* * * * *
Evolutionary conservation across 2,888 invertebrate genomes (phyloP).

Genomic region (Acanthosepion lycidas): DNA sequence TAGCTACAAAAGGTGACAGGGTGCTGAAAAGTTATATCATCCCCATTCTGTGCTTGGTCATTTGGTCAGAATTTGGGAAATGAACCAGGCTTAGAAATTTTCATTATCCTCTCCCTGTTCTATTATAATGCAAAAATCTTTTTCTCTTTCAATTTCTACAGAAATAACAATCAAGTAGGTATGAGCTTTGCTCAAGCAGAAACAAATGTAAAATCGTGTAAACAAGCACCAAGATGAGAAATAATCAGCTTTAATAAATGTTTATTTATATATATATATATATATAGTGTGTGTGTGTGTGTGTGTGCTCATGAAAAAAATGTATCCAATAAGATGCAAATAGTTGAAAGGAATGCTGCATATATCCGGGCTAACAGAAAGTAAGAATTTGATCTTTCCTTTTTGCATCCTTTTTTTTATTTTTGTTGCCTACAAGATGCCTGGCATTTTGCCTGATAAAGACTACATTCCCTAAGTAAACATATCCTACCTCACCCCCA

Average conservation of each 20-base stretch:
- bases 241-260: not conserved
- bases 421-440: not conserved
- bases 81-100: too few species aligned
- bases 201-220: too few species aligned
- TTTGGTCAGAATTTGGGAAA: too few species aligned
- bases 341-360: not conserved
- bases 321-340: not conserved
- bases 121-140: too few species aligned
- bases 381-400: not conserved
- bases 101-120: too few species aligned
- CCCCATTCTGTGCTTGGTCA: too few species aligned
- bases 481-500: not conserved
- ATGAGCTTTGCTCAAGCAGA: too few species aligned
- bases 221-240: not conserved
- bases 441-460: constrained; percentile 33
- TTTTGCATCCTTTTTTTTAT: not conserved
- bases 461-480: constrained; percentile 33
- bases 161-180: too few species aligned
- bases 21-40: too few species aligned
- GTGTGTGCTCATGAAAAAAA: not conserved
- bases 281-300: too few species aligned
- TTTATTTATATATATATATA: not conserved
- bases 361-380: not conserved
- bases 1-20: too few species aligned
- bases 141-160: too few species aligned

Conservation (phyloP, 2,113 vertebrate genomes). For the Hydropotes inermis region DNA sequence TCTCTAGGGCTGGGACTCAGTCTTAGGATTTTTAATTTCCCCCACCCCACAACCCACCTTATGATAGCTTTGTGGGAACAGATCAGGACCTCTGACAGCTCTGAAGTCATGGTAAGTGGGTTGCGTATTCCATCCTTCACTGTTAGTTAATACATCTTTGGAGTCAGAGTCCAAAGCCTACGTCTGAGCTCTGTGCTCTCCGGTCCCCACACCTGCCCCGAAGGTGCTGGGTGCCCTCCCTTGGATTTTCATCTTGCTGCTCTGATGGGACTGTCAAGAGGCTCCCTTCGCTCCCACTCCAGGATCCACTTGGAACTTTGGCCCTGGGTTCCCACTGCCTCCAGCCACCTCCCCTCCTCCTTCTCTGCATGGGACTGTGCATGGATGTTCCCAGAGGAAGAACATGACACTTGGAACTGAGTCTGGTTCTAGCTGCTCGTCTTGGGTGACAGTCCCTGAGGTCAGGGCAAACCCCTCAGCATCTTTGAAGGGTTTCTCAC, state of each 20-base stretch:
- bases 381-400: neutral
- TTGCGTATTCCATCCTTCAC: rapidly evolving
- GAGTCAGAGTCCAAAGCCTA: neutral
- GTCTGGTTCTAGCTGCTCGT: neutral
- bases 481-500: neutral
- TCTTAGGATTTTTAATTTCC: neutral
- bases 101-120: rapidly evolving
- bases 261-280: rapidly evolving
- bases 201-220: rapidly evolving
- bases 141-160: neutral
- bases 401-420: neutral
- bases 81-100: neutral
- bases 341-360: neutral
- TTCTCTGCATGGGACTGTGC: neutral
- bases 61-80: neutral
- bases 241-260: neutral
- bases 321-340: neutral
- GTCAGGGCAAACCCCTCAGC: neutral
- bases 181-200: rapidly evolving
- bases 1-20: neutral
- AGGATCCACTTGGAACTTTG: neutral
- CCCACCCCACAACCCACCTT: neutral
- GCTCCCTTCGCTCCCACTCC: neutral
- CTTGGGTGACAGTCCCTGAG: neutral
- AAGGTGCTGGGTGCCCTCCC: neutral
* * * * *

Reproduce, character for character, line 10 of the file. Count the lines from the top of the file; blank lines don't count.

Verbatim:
- bases 321-340: not conserved